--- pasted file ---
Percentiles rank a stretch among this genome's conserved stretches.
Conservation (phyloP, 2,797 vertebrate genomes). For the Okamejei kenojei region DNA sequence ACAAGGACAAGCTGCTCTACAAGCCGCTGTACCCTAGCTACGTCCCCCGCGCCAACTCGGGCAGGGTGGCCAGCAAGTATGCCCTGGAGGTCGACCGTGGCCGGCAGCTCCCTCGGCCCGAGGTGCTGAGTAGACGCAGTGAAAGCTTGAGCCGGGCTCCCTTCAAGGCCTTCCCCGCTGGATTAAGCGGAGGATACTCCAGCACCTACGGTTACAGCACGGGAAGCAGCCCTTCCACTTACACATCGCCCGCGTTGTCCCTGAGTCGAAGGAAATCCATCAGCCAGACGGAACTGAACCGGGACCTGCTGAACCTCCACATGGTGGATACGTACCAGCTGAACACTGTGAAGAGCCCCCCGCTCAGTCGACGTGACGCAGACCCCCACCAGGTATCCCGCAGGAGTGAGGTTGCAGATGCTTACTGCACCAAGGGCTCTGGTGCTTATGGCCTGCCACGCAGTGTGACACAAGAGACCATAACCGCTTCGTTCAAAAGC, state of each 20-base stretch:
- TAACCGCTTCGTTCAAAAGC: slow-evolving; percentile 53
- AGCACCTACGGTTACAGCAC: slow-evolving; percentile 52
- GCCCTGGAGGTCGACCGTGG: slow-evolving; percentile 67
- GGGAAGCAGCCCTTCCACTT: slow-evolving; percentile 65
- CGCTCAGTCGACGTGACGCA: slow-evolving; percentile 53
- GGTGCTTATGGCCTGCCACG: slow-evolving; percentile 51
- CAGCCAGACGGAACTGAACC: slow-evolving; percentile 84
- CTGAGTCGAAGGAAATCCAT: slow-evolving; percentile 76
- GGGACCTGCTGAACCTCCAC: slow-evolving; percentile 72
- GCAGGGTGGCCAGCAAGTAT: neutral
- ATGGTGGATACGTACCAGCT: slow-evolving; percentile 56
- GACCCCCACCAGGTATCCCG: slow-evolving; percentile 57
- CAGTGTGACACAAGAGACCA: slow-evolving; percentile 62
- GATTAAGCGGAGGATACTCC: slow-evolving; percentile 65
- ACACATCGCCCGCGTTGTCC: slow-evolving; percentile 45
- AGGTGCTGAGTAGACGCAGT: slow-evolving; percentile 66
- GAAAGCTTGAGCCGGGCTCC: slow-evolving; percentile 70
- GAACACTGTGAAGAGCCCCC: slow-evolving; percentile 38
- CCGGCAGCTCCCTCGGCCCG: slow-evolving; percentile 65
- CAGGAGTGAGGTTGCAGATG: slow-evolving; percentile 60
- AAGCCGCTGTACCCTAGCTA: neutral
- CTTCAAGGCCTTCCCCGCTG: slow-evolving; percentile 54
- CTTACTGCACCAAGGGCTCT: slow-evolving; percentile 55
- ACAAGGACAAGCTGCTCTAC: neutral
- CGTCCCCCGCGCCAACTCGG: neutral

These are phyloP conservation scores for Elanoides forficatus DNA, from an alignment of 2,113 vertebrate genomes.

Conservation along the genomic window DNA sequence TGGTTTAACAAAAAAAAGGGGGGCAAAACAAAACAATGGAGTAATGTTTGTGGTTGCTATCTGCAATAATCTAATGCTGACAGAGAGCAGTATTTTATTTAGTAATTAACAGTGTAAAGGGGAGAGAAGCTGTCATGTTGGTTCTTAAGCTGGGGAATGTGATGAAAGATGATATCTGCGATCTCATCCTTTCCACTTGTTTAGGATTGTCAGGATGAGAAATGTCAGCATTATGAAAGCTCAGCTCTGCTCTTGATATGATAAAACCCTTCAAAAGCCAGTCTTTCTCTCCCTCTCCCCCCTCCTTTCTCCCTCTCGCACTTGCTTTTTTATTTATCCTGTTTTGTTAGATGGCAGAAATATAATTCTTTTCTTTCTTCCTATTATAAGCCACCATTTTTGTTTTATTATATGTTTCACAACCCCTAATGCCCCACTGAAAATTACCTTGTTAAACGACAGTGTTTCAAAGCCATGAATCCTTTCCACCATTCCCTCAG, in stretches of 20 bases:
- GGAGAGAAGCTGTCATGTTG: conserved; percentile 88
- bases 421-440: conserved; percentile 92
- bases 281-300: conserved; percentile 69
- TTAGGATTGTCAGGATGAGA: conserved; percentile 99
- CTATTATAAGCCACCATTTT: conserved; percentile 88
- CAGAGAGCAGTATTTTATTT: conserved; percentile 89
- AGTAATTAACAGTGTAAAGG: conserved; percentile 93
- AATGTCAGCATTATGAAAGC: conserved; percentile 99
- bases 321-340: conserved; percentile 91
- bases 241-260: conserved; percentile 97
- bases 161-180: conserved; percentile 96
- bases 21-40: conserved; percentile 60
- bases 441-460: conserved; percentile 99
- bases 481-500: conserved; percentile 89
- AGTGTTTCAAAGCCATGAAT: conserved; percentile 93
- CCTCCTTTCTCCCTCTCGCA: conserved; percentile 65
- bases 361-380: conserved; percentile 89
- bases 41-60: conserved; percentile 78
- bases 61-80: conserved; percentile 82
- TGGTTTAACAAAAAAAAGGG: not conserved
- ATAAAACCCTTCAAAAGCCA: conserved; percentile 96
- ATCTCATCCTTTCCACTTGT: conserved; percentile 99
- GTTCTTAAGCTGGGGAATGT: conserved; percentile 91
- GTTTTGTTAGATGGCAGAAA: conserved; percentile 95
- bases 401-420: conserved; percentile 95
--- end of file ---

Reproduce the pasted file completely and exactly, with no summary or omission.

Percentiles rank a stretch among this genome's conserved stretches.
Conservation (phyloP, 2,797 vertebrate genomes). For the Okamejei kenojei region DNA sequence ACAAGGACAAGCTGCTCTACAAGCCGCTGTACCCTAGCTACGTCCCCCGCGCCAACTCGGGCAGGGTGGCCAGCAAGTATGCCCTGGAGGTCGACCGTGGCCGGCAGCTCCCTCGGCCCGAGGTGCTGAGTAGACGCAGTGAAAGCTTGAGCCGGGCTCCCTTCAAGGCCTTCCCCGCTGGATTAAGCGGAGGATACTCCAGCACCTACGGTTACAGCACGGGAAGCAGCCCTTCCACTTACACATCGCCCGCGTTGTCCCTGAGTCGAAGGAAATCCATCAGCCAGACGGAACTGAACCGGGACCTGCTGAACCTCCACATGGTGGATACGTACCAGCTGAACACTGTGAAGAGCCCCCCGCTCAGTCGACGTGACGCAGACCCCCACCAGGTATCCCGCAGGAGTGAGGTTGCAGATGCTTACTGCACCAAGGGCTCTGGTGCTTATGGCCTGCCACGCAGTGTGACACAAGAGACCATAACCGCTTCGTTCAAAAGC, state of each 20-base stretch:
- TAACCGCTTCGTTCAAAAGC: slow-evolving; percentile 53
- AGCACCTACGGTTACAGCAC: slow-evolving; percentile 52
- GCCCTGGAGGTCGACCGTGG: slow-evolving; percentile 67
- GGGAAGCAGCCCTTCCACTT: slow-evolving; percentile 65
- CGCTCAGTCGACGTGACGCA: slow-evolving; percentile 53
- GGTGCTTATGGCCTGCCACG: slow-evolving; percentile 51
- CAGCCAGACGGAACTGAACC: slow-evolving; percentile 84
- CTGAGTCGAAGGAAATCCAT: slow-evolving; percentile 76
- GGGACCTGCTGAACCTCCAC: slow-evolving; percentile 72
- GCAGGGTGGCCAGCAAGTAT: neutral
- ATGGTGGATACGTACCAGCT: slow-evolving; percentile 56
- GACCCCCACCAGGTATCCCG: slow-evolving; percentile 57
- CAGTGTGACACAAGAGACCA: slow-evolving; percentile 62
- GATTAAGCGGAGGATACTCC: slow-evolving; percentile 65
- ACACATCGCCCGCGTTGTCC: slow-evolving; percentile 45
- AGGTGCTGAGTAGACGCAGT: slow-evolving; percentile 66
- GAAAGCTTGAGCCGGGCTCC: slow-evolving; percentile 70
- GAACACTGTGAAGAGCCCCC: slow-evolving; percentile 38
- CCGGCAGCTCCCTCGGCCCG: slow-evolving; percentile 65
- CAGGAGTGAGGTTGCAGATG: slow-evolving; percentile 60
- AAGCCGCTGTACCCTAGCTA: neutral
- CTTCAAGGCCTTCCCCGCTG: slow-evolving; percentile 54
- CTTACTGCACCAAGGGCTCT: slow-evolving; percentile 55
- ACAAGGACAAGCTGCTCTAC: neutral
- CGTCCCCCGCGCCAACTCGG: neutral

These are phyloP conservation scores for Elanoides forficatus DNA, from an alignment of 2,113 vertebrate genomes.

Conservation along the genomic window DNA sequence TGGTTTAACAAAAAAAAGGGGGGCAAAACAAAACAATGGAGTAATGTTTGTGGTTGCTATCTGCAATAATCTAATGCTGACAGAGAGCAGTATTTTATTTAGTAATTAACAGTGTAAAGGGGAGAGAAGCTGTCATGTTGGTTCTTAAGCTGGGGAATGTGATGAAAGATGATATCTGCGATCTCATCCTTTCCACTTGTTTAGGATTGTCAGGATGAGAAATGTCAGCATTATGAAAGCTCAGCTCTGCTCTTGATATGATAAAACCCTTCAAAAGCCAGTCTTTCTCTCCCTCTCCCCCCTCCTTTCTCCCTCTCGCACTTGCTTTTTTATTTATCCTGTTTTGTTAGATGGCAGAAATATAATTCTTTTCTTTCTTCCTATTATAAGCCACCATTTTTGTTTTATTATATGTTTCACAACCCCTAATGCCCCACTGAAAATTACCTTGTTAAACGACAGTGTTTCAAAGCCATGAATCCTTTCCACCATTCCCTCAG, in stretches of 20 bases:
- GGAGAGAAGCTGTCATGTTG: conserved; percentile 88
- bases 421-440: conserved; percentile 92
- bases 281-300: conserved; percentile 69
- TTAGGATTGTCAGGATGAGA: conserved; percentile 99
- CTATTATAAGCCACCATTTT: conserved; percentile 88
- CAGAGAGCAGTATTTTATTT: conserved; percentile 89
- AGTAATTAACAGTGTAAAGG: conserved; percentile 93
- AATGTCAGCATTATGAAAGC: conserved; percentile 99
- bases 321-340: conserved; percentile 91
- bases 241-260: conserved; percentile 97
- bases 161-180: conserved; percentile 96
- bases 21-40: conserved; percentile 60
- bases 441-460: conserved; percentile 99
- bases 481-500: conserved; percentile 89
- AGTGTTTCAAAGCCATGAAT: conserved; percentile 93
- CCTCCTTTCTCCCTCTCGCA: conserved; percentile 65
- bases 361-380: conserved; percentile 89
- bases 41-60: conserved; percentile 78
- bases 61-80: conserved; percentile 82
- TGGTTTAACAAAAAAAAGGG: not conserved
- ATAAAACCCTTCAAAAGCCA: conserved; percentile 96
- ATCTCATCCTTTCCACTTGT: conserved; percentile 99
- GTTCTTAAGCTGGGGAATGT: conserved; percentile 91
- GTTTTGTTAGATGGCAGAAA: conserved; percentile 95
- bases 401-420: conserved; percentile 95